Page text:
CPD and Education library

Study and gain CPD points through OT’s online CPD exams, and access archived CPD and CET articles, Practice team resources and Skills guides in our Education library

Find out more

Science and vision

News and features about the latest scientific developments and advances in optometry, ophthalmology and eye medicine

Find out more

Professional support

News and features about the latest developments relating to professional support from across optics. This includes updates from optical organisations such as the AOP and the GOC

Find out more

In practice

News and in-depth features about business management and career development in optics

Find out more


Explore the latest UK and global jobs in the optical sector for optometrists, dispensing opticians and more

Find out more

Study examines presence of SARS-CoV-2 in tears

Scientists determined that that the virus can be detected on the conjunctiva and tears of patient with COVID-19

woman wearing face mask holding a child

Researchers have analysed the tears and ocular symptoms of patients with COVID-19.

The research, which was published in Vision, tested for the presence of SARS-CoV-2 in tears and conjunctival secretions of 56 patients admitted to hospital with COVID-19.

Patients had been experiencing COVID-19 symptoms for seven days on average before ocular testing.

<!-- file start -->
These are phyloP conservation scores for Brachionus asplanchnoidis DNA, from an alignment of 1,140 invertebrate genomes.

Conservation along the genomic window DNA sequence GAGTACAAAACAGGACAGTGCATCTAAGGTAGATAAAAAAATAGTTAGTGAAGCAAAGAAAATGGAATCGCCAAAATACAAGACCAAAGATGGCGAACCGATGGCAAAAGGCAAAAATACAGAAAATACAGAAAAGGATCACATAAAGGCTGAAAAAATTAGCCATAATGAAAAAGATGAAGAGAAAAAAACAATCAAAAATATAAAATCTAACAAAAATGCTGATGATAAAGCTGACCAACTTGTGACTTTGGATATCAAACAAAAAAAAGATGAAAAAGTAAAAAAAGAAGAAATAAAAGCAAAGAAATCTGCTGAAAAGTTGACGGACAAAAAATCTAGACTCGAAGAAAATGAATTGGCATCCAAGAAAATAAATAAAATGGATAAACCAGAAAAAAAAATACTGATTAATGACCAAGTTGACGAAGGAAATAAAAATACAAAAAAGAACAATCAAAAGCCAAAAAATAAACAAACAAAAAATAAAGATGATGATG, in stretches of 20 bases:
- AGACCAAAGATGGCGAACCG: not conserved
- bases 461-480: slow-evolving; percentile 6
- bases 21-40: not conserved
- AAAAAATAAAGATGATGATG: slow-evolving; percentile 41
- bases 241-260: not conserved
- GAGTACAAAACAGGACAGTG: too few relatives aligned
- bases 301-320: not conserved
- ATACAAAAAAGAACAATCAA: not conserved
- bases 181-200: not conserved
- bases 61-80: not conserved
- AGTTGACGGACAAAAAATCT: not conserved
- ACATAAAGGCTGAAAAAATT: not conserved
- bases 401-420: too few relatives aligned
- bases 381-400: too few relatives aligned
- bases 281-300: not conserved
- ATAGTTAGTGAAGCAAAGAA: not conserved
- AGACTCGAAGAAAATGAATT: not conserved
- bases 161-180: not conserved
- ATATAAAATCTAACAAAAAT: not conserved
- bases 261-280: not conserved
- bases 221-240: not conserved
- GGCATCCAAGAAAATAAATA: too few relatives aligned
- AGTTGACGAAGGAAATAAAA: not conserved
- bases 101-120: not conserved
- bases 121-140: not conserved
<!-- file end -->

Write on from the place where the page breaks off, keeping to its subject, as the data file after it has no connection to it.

Four of the 56 conjunctival swabs were positive for SARS-CoV-2, while four of the strips used to test tears were also positive for the virus.

Within the group of patients, 30% reported ocular symptoms.

No association was found between positive ocular samples and reporting ocular symptoms.

“This study shows that SARS-CoV-2 can be detected on the conjunctiva and tears of patients with COVID-19. Contact with the ocular surface may transmit the virus and preventive measures should be taken in this direction,” the study authors highlighted.

In a different study, researchers found that performing non-contact tonometry can result in the formation of droplets capable of transmitting viruses.

Study author, Saptarshi Basu, said: “What you think is a very safe, non-contact procedure, even then, one needs to be a little careful.”